As Tulsa braces for thousands of people to flood downtown on Saturday for President Donald Trump’s campaign rally, counter protests and Juneteenth celebrations, some Oklahomans, including health professionals, activists, and business owners, are anxiously awaiting the weekend.
The events come at a time when new cases of the novel coronavirus hit record highs in the state, and activists, residents and business owners have expressed concern that the president’s visit will fuel racial tensions amid protests over systemic racism and police brutality.
Over the past week, Tulsa has made national headlines. First, when a Tulsa Police Department major made inflammatory comments on the rate at which black Americans are shot by police, and again when the department released body cam video of officers rushing and handcuffing two black teenagers for jaywalking.
Then, in what would be his first campaign event since the coronavirus outbreak began, President Donald Trump announced he would hold a rally in Tulsa on June 19, or Juneteenth, the day celebrated as marking the end of slavery in America. Trump later pushed the event back by one day following outcry over the timing.
The nation will again look to Tulsa when thousands of people gather to listen to the president speak in downtown’s BOK Center, which has a capacity of about 19,000, on Saturday evening.The nearby Cox Convention Center is expected to be used as an overflow site for the rally to hold another 6,000 to 8,000 people. And hundreds, if not thousands more, are expected to participate in counter protests and continued Juneteenth celebrations that day.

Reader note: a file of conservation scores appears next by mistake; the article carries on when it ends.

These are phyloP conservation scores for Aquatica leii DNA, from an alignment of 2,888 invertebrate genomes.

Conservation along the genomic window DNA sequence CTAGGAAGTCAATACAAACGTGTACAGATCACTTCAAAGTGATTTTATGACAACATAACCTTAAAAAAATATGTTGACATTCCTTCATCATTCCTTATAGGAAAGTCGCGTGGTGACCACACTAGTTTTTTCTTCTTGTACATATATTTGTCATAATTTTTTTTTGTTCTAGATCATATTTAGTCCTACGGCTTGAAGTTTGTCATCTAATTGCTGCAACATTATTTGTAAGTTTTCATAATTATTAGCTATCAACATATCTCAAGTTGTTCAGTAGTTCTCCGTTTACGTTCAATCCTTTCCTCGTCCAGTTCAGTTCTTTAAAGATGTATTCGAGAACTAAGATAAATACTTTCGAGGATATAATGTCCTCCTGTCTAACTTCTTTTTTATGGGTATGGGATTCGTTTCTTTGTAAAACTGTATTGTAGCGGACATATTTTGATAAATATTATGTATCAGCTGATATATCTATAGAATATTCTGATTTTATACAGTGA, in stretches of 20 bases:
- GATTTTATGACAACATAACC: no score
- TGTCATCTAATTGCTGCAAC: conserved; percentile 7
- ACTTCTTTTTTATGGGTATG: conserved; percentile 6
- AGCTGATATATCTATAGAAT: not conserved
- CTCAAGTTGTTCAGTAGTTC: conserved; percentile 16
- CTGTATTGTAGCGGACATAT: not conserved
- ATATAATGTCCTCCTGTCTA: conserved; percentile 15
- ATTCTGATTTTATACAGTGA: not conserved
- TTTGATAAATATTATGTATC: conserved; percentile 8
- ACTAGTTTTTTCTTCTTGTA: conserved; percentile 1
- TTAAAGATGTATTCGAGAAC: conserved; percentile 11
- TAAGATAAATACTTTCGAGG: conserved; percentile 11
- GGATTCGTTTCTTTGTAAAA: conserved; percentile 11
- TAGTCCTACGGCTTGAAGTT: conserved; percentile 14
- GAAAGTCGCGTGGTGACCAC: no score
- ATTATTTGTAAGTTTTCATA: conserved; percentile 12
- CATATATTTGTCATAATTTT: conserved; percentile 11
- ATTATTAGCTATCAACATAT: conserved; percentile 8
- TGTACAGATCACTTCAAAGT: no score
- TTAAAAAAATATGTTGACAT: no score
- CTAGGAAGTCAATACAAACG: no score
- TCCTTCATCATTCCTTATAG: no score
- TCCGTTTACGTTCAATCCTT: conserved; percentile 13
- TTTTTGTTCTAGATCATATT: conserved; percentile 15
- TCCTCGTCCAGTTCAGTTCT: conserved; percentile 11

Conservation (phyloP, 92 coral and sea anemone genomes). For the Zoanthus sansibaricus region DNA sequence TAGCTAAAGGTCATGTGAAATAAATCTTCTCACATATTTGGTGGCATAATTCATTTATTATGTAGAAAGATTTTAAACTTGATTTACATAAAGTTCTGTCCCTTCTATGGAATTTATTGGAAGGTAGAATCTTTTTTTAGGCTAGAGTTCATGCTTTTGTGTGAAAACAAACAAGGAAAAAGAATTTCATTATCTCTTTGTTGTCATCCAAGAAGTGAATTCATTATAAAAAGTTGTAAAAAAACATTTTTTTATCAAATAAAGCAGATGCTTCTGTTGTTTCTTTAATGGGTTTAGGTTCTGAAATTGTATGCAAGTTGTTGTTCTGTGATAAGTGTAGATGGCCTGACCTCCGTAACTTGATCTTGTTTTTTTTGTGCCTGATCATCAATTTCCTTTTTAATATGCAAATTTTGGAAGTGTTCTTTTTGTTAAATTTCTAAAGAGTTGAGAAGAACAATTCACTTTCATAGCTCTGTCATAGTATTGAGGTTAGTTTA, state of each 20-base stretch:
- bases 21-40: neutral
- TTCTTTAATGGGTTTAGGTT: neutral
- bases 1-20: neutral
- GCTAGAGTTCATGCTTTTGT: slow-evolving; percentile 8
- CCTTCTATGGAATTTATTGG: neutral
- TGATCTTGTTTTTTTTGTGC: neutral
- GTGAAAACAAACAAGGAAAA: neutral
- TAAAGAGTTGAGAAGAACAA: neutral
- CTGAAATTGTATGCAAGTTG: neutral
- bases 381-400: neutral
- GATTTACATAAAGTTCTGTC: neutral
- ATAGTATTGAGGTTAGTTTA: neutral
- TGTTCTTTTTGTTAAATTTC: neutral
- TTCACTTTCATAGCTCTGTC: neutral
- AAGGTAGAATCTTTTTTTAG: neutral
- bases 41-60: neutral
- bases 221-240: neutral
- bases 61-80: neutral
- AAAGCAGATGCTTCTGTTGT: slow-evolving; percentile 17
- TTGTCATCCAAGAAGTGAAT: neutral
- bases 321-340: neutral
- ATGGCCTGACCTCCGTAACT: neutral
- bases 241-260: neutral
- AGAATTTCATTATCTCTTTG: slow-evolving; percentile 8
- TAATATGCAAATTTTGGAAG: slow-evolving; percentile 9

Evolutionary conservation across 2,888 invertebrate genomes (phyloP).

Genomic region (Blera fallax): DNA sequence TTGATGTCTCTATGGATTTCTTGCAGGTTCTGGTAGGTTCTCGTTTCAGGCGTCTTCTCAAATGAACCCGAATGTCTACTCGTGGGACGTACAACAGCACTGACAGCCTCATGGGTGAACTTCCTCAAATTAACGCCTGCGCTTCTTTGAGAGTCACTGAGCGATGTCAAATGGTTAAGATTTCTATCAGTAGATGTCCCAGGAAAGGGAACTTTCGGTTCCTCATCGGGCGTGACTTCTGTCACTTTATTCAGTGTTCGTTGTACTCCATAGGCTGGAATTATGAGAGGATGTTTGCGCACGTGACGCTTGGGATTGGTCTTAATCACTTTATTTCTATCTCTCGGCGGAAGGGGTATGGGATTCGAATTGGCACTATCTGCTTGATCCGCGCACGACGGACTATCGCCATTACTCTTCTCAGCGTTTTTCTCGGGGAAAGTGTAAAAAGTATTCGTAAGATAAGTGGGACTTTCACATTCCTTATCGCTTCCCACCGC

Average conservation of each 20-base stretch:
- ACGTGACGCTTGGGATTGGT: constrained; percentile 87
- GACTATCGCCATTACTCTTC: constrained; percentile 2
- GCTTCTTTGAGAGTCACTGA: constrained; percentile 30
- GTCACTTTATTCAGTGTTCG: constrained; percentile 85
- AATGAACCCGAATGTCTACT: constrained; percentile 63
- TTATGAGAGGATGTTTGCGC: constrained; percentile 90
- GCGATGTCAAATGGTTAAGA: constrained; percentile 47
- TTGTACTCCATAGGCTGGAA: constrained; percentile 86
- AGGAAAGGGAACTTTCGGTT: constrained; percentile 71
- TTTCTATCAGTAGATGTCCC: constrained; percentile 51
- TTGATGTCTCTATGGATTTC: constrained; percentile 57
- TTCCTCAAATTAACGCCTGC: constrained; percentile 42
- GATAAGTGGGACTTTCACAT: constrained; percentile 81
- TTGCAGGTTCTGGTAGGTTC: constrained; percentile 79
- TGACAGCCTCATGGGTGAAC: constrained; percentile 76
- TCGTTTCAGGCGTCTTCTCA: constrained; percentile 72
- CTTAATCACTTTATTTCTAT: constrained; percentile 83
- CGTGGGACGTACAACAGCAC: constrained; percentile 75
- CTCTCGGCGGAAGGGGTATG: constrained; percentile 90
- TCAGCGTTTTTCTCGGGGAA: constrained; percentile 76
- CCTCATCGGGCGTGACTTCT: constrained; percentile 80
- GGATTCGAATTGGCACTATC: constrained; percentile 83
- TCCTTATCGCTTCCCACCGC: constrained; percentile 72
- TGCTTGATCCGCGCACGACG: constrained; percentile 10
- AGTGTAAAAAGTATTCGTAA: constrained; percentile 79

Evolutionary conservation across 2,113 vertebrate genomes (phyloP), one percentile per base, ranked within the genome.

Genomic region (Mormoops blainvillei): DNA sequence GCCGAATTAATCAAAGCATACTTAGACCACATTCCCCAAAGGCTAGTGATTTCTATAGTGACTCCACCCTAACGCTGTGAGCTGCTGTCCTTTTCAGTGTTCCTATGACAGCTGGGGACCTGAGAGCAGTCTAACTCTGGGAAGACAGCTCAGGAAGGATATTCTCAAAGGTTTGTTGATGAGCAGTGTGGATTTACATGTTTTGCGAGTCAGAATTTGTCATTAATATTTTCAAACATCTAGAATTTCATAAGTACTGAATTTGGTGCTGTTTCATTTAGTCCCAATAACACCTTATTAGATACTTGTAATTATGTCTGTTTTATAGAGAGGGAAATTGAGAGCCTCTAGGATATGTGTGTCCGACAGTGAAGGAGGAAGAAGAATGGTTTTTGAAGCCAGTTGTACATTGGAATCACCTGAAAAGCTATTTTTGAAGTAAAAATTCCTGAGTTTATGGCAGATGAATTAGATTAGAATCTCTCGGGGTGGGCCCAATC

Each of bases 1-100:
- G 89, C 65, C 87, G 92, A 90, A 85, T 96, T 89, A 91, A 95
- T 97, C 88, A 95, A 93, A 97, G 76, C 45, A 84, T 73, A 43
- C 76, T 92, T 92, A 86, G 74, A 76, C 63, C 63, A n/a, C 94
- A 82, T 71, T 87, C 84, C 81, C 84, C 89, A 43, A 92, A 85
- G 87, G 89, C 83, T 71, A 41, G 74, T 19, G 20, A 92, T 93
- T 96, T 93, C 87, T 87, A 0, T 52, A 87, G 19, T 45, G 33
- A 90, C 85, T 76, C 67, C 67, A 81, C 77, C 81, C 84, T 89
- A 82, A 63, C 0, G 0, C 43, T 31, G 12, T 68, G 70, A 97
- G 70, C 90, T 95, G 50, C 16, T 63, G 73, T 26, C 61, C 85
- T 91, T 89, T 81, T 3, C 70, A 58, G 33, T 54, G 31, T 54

Several businesses in the downtown area, including QuikTrips, have said they plan to temporarily shutter over the weekend.
Saturday has the potential to draw in “a mass amount of people” the city has never seen before, said Tulsa Police Department Chief Wendell Franklin at a news conference on Wednesday afternoon.
“The eyes of the world are on us now,” Franklin said. “The eyes of the world are upon Tulsa, Oklahoma, during this event. And we are ready for it.”
On Wednesday, the state reported a high of 259 new cases of COVID-19 and reached 8,904 known infections. The seven-day average of new cases, which is used to deemphasize daily swings and outliers in the data, also hit a new high.
As of Wednesday, there were 197 people hospitalized for the disease, which officials have said is well below the state’s health system’s capacity. However, infectious disease experts say deaths and hospitalizations are a lagging indicator because it can take several days or even weeks for people to develop severe symptoms and seek medical care.
Earlier this week, a group of health care professionals penned a letter to Tulsa Mayor G.T. Bynum urging him to cancel the rally.
Bynum said in a Facebook post on Tuesday that although the rally wasn’t his idea and he had some anxiety about the event, he would not attempt to stop it from happening.
In his first news conference since Trump announced the rally, Bynum on Wednesday said the city was in a “very different place” from where it was in early March when cases of the disease first started to emerge in the state.
The health care system has had the time to build capacity for a possible influx of coronavirus patients and built up a reliable supply of personal protective equipment, he said.
Asked why he thought the rally wasn’t dangerous to hold, Bynum said “I want to be clear, I’m not positive that everything is safe.”